Blood Orange Marmalade

I’m not a big fan of Marmalade, but I love Blood Oranges and want to preserve as many as possible. You can use this recipe as a base for most varieties of citrus, so don’t hesitate swapping in your favorite.

1 lb. 10 oz. (750 g) Blood Oranges

1 1/2 cup (300 g) Granulated Sugar

1/3 cup (90 ml) Water

1/3 cup (120 g) Buckwheat Honey (Any Honey you have on hand)

2 tsp (10 ml) Lemon Juice


-Wash Oranges, discard vine nub, and slice to your hearts desires. I prefer a “rough” small dice. I find it’s easier to cook down and eventually eat.

-Make a syrup in a larger than you think pan with the granulated sugar and water. When the temperature reaches 300 F add the oranges. Skim regularly, removing the seeds that rise to the top.

-Keep the pan over the heat. Cook Marmalade until it reaches 220 F.

-Add the lemon juice.

*Do not be tempted to leave the room as 250 F creeps to 300 F. The smell of burnt sugar is not pleasant. (If you do end up with burn sugar, once it has cooled a bit. Add water and boil the pot. The sugar will dissolve and you’ll end up with a “clean” pot. Which you will still have to wash with soap and water.

*You can easily burn yourself while using a small pot. The beyond boiling sugar can boil and make skin contact easily. Especially when you’re taking the temperature. Please be careful.

* You may find that the marmalade is thickening yet not reaching 220 F. I typically add 1/4 cup water and stir as I monitor the temperature. It honestly depends on how much juice your oranges have. It will be different each time. The mixture has to reach 220 F or else it won’t set. I cautiously added water 3 times this batch.

*Fresh lemon juice at the end helps prevent bacteria growth and brings the pH levels down in a reasonable amount of time.

Adapted from French Patisserie: Master Recipes and Techniques from the Ferrandi School of Culinary Arts 


Pickled Chanterelles

Chanterelle Season in New York seemed as fleeting as a New York Minute. I really only saw them at the market for a week. Similarly the same goes for Black Trumpet mushrooms (Black Chanterelles), which I devoured the moment I brought them home quickly sautéed in butter.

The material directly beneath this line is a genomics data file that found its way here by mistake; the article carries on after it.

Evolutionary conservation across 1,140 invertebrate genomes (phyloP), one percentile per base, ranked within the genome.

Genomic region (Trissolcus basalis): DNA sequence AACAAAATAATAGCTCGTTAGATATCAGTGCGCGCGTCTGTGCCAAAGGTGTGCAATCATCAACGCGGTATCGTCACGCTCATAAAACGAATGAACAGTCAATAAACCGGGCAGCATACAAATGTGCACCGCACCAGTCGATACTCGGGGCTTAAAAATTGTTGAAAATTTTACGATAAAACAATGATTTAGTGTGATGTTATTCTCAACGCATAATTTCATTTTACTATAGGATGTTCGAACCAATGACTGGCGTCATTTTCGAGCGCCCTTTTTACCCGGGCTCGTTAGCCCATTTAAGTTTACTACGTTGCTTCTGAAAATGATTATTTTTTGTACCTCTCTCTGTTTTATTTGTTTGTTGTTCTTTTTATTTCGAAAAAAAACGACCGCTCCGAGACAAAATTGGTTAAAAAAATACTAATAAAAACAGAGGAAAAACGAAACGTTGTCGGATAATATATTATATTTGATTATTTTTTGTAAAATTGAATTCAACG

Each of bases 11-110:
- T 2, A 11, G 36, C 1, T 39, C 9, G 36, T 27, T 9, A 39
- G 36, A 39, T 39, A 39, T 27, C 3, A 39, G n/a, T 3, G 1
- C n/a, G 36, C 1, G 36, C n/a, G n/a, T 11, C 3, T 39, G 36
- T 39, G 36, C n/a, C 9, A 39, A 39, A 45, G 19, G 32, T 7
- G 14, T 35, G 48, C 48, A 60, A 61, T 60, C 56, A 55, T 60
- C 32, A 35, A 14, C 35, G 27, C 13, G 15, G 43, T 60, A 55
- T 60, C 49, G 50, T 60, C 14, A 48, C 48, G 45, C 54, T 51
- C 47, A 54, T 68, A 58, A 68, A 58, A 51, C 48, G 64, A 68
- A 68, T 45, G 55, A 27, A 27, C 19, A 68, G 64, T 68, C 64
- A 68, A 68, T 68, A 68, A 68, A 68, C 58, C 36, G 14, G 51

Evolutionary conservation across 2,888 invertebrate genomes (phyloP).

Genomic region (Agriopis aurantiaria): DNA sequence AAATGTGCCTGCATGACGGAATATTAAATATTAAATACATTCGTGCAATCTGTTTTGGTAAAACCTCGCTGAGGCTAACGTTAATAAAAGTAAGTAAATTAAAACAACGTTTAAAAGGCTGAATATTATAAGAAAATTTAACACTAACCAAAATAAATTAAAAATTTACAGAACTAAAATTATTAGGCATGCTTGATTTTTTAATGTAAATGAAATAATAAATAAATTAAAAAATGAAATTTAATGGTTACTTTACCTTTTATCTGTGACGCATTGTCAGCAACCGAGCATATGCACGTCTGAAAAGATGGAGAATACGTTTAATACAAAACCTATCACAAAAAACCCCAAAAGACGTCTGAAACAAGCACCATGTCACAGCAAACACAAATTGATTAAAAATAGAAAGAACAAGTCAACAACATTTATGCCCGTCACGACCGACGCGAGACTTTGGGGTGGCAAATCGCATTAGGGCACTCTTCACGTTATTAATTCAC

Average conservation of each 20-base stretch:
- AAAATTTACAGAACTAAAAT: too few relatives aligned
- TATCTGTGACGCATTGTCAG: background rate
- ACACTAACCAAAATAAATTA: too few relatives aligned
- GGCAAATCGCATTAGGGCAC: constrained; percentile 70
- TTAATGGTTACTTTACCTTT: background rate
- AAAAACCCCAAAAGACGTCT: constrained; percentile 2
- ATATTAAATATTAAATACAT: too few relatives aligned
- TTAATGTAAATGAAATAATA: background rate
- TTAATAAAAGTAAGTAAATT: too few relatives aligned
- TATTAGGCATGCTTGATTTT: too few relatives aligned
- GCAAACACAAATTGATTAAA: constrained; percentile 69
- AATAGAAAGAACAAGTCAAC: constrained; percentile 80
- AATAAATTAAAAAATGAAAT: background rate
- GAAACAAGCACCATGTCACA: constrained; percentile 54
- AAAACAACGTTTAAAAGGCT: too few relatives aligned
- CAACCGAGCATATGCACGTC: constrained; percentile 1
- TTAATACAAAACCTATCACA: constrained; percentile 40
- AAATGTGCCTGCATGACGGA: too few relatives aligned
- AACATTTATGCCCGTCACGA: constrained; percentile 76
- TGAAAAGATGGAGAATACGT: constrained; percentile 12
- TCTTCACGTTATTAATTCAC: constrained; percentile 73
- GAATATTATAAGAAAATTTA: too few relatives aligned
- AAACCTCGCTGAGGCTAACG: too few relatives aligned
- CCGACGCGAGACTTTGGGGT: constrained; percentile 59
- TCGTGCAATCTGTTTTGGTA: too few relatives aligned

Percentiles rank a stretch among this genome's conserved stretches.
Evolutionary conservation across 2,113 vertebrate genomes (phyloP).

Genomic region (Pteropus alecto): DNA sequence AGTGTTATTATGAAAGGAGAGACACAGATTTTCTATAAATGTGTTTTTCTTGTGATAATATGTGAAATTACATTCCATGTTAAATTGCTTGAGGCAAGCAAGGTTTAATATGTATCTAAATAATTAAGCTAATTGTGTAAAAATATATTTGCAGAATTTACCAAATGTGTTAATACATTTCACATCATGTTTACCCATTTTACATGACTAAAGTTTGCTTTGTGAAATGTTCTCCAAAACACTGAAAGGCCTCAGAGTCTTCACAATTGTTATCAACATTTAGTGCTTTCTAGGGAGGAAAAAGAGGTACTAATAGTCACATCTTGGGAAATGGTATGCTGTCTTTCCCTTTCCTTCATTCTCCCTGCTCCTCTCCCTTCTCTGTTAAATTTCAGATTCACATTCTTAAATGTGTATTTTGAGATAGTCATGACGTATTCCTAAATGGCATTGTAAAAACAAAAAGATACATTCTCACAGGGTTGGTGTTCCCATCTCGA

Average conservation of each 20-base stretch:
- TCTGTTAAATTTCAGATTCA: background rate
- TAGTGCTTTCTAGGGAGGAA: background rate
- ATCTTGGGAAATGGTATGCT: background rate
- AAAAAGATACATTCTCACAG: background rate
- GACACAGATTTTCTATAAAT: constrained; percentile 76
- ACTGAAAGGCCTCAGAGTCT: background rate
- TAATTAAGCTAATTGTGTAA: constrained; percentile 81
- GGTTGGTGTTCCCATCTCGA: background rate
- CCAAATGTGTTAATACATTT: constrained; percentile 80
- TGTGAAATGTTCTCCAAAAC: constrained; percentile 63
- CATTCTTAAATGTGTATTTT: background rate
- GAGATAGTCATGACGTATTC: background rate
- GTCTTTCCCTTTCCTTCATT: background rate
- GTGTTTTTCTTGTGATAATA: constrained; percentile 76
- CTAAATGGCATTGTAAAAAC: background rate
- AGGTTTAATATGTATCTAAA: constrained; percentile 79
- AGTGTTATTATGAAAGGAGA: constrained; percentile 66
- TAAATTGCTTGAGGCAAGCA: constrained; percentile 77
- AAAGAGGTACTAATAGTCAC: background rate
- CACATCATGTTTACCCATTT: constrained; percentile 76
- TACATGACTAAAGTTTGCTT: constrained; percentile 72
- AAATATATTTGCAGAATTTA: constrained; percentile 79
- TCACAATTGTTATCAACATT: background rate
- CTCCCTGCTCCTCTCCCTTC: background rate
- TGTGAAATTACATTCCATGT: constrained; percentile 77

I wanted to do something special to this batch of mushrooms. So I decided to pickle them.  It took about two weeks to eat them which is a much longer shelf life that the few days if you’re lucky, in your vegetable drawer.



Chanterelles Pickled with Honey and Cardamom.

96 g     Chanterelles, Fresh and Cleaned

225 g   Honey, I used a raw flower honey, but anything you have works.

325 g   Apple Cider Vinegar

15        Coriander Seeds

4 g        Cardamom Ground, If you can find whole cardamom pods awesome, use that.


  • Slice the Larger Chanterelles lengthwise, leave smaller ones whole.
  • In a small pot, cook the honey until amber or at least two shades darker than the honey you use. If you’re using a darker honey, such as buckwheat boil for 30 seconds. I would be cautious of going overboard.
  • Remove from heat and add vinegar. Things will get intense at this point don’t worry keep stirring, as the mixture calms down.
  • Mix in the Coriander and Cardamom.
  • In a heat proof container, ideally a mason jar, pour the hot liquid over the mushrooms.
  • Allow the jar to cool. Seal and refrigerate at least 3 days before opening.
  • Store for up to 3 months in refrigerator. I could only wait two weeks!


Adapted from Crave: The Feast of the Five Senses. I worked for Ludo Lefebvre a few years ago at his restaurants Petit Trois and Trois Mec, and it was one of the most memorable experiences in my life. I highly recommend his book, and eating at all of his restaurants.



Below, you’ll see my brunch. Sourdough rye, chèvre, and our mouth-watering Chanterelles.

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